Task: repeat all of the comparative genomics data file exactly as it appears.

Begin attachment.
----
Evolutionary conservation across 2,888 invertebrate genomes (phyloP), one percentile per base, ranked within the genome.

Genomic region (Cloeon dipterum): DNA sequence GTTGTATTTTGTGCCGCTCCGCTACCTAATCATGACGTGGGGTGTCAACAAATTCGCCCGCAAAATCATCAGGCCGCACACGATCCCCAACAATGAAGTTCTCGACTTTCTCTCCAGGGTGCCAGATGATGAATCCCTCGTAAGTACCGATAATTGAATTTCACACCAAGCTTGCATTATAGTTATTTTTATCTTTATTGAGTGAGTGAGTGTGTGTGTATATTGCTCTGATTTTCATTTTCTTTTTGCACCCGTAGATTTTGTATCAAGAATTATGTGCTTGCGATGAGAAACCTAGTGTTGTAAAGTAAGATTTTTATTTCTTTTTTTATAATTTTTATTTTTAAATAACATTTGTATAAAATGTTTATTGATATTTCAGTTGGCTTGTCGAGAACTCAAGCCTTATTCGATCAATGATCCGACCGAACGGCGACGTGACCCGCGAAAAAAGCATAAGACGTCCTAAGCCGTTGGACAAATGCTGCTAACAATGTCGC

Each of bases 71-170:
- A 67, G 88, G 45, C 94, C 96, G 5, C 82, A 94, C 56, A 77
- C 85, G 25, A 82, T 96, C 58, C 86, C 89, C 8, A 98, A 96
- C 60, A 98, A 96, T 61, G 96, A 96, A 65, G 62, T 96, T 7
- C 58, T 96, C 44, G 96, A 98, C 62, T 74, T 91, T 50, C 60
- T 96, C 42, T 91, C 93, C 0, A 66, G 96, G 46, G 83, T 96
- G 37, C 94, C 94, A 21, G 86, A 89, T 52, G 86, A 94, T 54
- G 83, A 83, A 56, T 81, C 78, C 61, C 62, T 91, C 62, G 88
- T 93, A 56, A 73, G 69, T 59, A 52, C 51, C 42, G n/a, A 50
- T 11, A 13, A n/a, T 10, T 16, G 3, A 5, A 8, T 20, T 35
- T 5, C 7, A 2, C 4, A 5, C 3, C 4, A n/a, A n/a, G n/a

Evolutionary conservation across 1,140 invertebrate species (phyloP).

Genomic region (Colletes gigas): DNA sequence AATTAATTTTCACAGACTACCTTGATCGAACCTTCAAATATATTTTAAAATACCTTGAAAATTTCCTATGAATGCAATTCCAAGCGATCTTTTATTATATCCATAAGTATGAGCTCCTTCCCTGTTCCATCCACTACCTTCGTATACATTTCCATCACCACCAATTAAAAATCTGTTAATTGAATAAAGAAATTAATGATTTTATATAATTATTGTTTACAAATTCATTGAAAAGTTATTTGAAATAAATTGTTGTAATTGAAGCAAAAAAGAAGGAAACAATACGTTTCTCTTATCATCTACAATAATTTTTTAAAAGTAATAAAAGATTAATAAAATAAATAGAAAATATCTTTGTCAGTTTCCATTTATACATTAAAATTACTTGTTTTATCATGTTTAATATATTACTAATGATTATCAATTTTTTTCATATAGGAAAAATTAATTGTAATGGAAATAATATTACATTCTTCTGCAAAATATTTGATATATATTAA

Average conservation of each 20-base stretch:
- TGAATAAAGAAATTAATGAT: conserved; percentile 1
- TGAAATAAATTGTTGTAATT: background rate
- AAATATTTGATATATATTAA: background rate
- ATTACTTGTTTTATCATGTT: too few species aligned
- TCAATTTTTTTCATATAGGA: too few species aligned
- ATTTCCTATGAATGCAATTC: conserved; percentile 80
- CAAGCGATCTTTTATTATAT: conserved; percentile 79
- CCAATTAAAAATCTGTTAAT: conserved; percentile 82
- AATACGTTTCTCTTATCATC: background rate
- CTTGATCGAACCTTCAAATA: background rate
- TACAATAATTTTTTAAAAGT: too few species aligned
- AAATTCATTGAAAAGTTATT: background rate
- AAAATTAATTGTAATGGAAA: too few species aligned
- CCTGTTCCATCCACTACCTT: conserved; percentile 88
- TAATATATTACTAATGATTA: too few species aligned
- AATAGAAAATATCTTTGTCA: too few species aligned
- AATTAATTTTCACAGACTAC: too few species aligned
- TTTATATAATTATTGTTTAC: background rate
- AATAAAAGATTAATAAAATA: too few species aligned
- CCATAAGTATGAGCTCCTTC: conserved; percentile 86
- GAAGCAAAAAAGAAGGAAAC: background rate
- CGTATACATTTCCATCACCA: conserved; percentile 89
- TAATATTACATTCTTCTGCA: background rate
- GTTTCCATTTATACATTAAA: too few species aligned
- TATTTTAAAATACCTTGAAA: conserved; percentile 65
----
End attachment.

Evolutionary conservation across 2,888 invertebrate genomes (phyloP), one percentile per base, ranked within the genome.

Genomic region (Cloeon dipterum): DNA sequence GTTGTATTTTGTGCCGCTCCGCTACCTAATCATGACGTGGGGTGTCAACAAATTCGCCCGCAAAATCATCAGGCCGCACACGATCCCCAACAATGAAGTTCTCGACTTTCTCTCCAGGGTGCCAGATGATGAATCCCTCGTAAGTACCGATAATTGAATTTCACACCAAGCTTGCATTATAGTTATTTTTATCTTTATTGAGTGAGTGAGTGTGTGTGTATATTGCTCTGATTTTCATTTTCTTTTTGCACCCGTAGATTTTGTATCAAGAATTATGTGCTTGCGATGAGAAACCTAGTGTTGTAAAGTAAGATTTTTATTTCTTTTTTTATAATTTTTATTTTTAAATAACATTTGTATAAAATGTTTATTGATATTTCAGTTGGCTTGTCGAGAACTCAAGCCTTATTCGATCAATGATCCGACCGAACGGCGACGTGACCCGCGAAAAAAGCATAAGACGTCCTAAGCCGTTGGACAAATGCTGCTAACAATGTCGC

Each of bases 71-170:
- A 67, G 88, G 45, C 94, C 96, G 5, C 82, A 94, C 56, A 77
- C 85, G 25, A 82, T 96, C 58, C 86, C 89, C 8, A 98, A 96
- C 60, A 98, A 96, T 61, G 96, A 96, A 65, G 62, T 96, T 7
- C 58, T 96, C 44, G 96, A 98, C 62, T 74, T 91, T 50, C 60
- T 96, C 42, T 91, C 93, C 0, A 66, G 96, G 46, G 83, T 96
- G 37, C 94, C 94, A 21, G 86, A 89, T 52, G 86, A 94, T 54
- G 83, A 83, A 56, T 81, C 78, C 61, C 62, T 91, C 62, G 88
- T 93, A 56, A 73, G 69, T 59, A 52, C 51, C 42, G n/a, A 50
- T 11, A 13, A n/a, T 10, T 16, G 3, A 5, A 8, T 20, T 35
- T 5, C 7, A 2, C 4, A 5, C 3, C 4, A n/a, A n/a, G n/a

Evolutionary conservation across 1,140 invertebrate species (phyloP).

Genomic region (Colletes gigas): DNA sequence AATTAATTTTCACAGACTACCTTGATCGAACCTTCAAATATATTTTAAAATACCTTGAAAATTTCCTATGAATGCAATTCCAAGCGATCTTTTATTATATCCATAAGTATGAGCTCCTTCCCTGTTCCATCCACTACCTTCGTATACATTTCCATCACCACCAATTAAAAATCTGTTAATTGAATAAAGAAATTAATGATTTTATATAATTATTGTTTACAAATTCATTGAAAAGTTATTTGAAATAAATTGTTGTAATTGAAGCAAAAAAGAAGGAAACAATACGTTTCTCTTATCATCTACAATAATTTTTTAAAAGTAATAAAAGATTAATAAAATAAATAGAAAATATCTTTGTCAGTTTCCATTTATACATTAAAATTACTTGTTTTATCATGTTTAATATATTACTAATGATTATCAATTTTTTTCATATAGGAAAAATTAATTGTAATGGAAATAATATTACATTCTTCTGCAAAATATTTGATATATATTAA

Average conservation of each 20-base stretch:
- TGAATAAAGAAATTAATGAT: conserved; percentile 1
- TGAAATAAATTGTTGTAATT: background rate
- AAATATTTGATATATATTAA: background rate
- ATTACTTGTTTTATCATGTT: too few species aligned
- TCAATTTTTTTCATATAGGA: too few species aligned
- ATTTCCTATGAATGCAATTC: conserved; percentile 80
- CAAGCGATCTTTTATTATAT: conserved; percentile 79
- CCAATTAAAAATCTGTTAAT: conserved; percentile 82
- AATACGTTTCTCTTATCATC: background rate
- CTTGATCGAACCTTCAAATA: background rate
- TACAATAATTTTTTAAAAGT: too few species aligned
- AAATTCATTGAAAAGTTATT: background rate
- AAAATTAATTGTAATGGAAA: too few species aligned
- CCTGTTCCATCCACTACCTT: conserved; percentile 88
- TAATATATTACTAATGATTA: too few species aligned
- AATAGAAAATATCTTTGTCA: too few species aligned
- AATTAATTTTCACAGACTAC: too few species aligned
- TTTATATAATTATTGTTTAC: background rate
- AATAAAAGATTAATAAAATA: too few species aligned
- CCATAAGTATGAGCTCCTTC: conserved; percentile 86
- GAAGCAAAAAAGAAGGAAAC: background rate
- CGTATACATTTCCATCACCA: conserved; percentile 89
- TAATATTACATTCTTCTGCA: background rate
- GTTTCCATTTATACATTAAA: too few species aligned
- TATTTTAAAATACCTTGAAA: conserved; percentile 65